Federal Appeals Court Agrees: California’s Proposition 8 Is Unconstitutional
Ninth Circuit Strikes Down Discriminatory Amendment
WASHINGTON – The Human Rights Campaign – the nation’s largest lesbian, gay, bisexual and transgender (LGBT) civil rights organization – today praised the historic decision of the U.S. Court of Appeals for the Ninth Circuit affirming the August 2010 conclusion of U.S. Chief Judge Vaughn Walker of the U.S. District Court for the Northern District of California in Perry v. Schwarzenegger (now Perry v. Brown) that the amendment to the California Constitution barring marriage for same-sex couples, adopted in November 2008 as Proposition 8, violates the U.S. Constitution. In a 2-1 decision authored by Judge Reinhardt, the court agreed that Proposition 8’s only purpose in denying gay and lesbian Californians the freedom to marry was anti-gay animus, something the Constitution does not permit.
“Today’s decision affirms what we all know to be true – our Constitution protects the basic civil rights of all Americans, including lesbian, gay, bisexual and transgender people,” said HRC President Joe Solmonese. “Proposition 8 does nothing to strengthen or protect any marriage. Instead, it singles out thousands of loving California families for different treatment, simply because they are gay and lesbian couples. We applaud the Ninth Circuit for recognizing that our Constitution cannot tolerate such egregious discrimination.”
“We thank the courageous plaintiff couples, the American Foundation for Equal Rights, and attorneys Ted Olson and David Boies for their years of work leading to today’s decision. This is not the end of the road, for this case or for the larger struggle for marriage equality. We must all continue our work – in courthouses and statehouses, in church pews and living rooms – until equality is reality for LGBT people and our families everywhere.”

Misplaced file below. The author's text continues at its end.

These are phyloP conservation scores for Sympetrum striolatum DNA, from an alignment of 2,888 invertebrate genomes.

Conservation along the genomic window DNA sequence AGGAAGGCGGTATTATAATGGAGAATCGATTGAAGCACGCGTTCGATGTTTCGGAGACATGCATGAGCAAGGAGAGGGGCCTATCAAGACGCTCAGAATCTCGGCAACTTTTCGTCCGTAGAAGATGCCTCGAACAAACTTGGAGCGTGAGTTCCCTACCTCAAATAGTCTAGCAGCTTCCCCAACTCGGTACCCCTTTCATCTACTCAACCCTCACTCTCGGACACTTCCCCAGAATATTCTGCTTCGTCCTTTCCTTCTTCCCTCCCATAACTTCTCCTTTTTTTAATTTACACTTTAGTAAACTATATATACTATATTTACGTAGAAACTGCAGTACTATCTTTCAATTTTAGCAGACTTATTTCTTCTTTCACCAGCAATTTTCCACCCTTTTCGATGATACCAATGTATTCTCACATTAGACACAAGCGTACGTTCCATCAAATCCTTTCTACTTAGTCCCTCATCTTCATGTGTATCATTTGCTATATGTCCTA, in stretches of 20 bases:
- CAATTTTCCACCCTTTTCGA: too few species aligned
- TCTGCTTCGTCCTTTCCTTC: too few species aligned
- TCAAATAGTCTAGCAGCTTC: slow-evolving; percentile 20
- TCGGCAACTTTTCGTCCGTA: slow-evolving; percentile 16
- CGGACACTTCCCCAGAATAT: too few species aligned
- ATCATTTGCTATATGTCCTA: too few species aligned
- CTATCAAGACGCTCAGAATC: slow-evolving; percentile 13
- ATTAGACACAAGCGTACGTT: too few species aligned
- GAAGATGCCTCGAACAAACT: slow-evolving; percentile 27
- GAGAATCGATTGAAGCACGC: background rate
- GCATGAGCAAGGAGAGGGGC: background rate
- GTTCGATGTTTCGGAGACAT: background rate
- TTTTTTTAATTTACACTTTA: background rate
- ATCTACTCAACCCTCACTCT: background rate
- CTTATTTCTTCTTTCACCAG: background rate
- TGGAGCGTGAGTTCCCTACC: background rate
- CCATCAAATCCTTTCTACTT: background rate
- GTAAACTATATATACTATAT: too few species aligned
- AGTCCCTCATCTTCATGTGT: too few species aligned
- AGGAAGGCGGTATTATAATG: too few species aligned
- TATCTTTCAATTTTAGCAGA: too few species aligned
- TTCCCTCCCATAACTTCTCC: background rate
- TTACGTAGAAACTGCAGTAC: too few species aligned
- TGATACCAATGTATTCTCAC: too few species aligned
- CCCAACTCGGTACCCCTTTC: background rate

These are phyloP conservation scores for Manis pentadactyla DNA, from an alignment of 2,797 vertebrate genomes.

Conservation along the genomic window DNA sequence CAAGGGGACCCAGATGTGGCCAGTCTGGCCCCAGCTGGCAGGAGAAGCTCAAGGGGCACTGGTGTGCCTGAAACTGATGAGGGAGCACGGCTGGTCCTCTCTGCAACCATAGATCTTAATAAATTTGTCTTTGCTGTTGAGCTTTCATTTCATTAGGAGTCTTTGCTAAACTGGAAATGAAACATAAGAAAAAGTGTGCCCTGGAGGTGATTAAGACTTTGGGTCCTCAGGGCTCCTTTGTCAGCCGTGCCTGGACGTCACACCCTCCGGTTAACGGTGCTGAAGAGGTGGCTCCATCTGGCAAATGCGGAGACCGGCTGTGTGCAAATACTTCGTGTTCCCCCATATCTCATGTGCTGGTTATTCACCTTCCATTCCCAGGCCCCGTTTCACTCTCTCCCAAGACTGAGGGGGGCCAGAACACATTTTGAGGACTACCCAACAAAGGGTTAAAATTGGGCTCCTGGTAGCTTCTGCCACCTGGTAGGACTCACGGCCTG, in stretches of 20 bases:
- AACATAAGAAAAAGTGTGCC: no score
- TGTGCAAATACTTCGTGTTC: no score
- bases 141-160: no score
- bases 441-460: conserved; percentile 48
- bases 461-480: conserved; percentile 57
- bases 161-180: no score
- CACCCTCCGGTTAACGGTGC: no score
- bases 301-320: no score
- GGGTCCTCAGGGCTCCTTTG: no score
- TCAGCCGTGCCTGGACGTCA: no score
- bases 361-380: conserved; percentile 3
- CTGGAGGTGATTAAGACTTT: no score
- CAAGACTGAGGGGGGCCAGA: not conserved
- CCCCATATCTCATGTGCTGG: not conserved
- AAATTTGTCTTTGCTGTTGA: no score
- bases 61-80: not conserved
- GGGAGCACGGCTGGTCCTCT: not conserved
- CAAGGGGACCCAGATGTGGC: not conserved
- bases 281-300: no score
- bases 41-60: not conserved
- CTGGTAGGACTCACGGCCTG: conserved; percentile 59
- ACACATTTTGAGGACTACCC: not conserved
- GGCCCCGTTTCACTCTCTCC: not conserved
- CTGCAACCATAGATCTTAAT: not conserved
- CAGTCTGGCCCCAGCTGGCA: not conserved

In response to a 2008 decision by the California Supreme Court ending marriage discrimination in the state, anti-equality forces succeeded in placing a constitutional amendment on the November ballot. Despite over 18,000 same-sex couples having married, California voters adopted the amendment, known as Proposition 8. After the California Supreme Court determined in 2009 that the adoption of Prop 8 did not itself violate the California Constitution, two plaintiff couples -- Kris Perry and Sandy Stier and Paul Katami and Jeff Zarrillo – filed suit against the State of California in federal court, represented by attorneys Ted Olson and David Boies and supported by the American Foundation for Equal Rights. The proponents of Prop 8 intervened in the case to defend the constitutionality of the amendment. Judge Walker held a historic trial in January, in which the plaintiffs presented substantial testimony and evidence to show that Prop 8’s only purpose is to discriminate against same-sex couples. His historic decision in August 2010 was appealed to the U.S. Court of Appeals for the Ninth Circuit.
The proponents of Prop 8 are now likely to appeal this decision, either to be considered by a larger panel of the Ninth Circuit (referred to as an en banc rehearing) or for review by the U.S. Supreme Court.
The Human Rights Campaign is America’s largest civil rights organization working to achieve lesbian, gay, bisexual and transgender equality. By inspiring and engaging all Americans, HRC strives to end discrimination against LGBT citizens and realize a nation that achieves fundamental fairness and equality for all.
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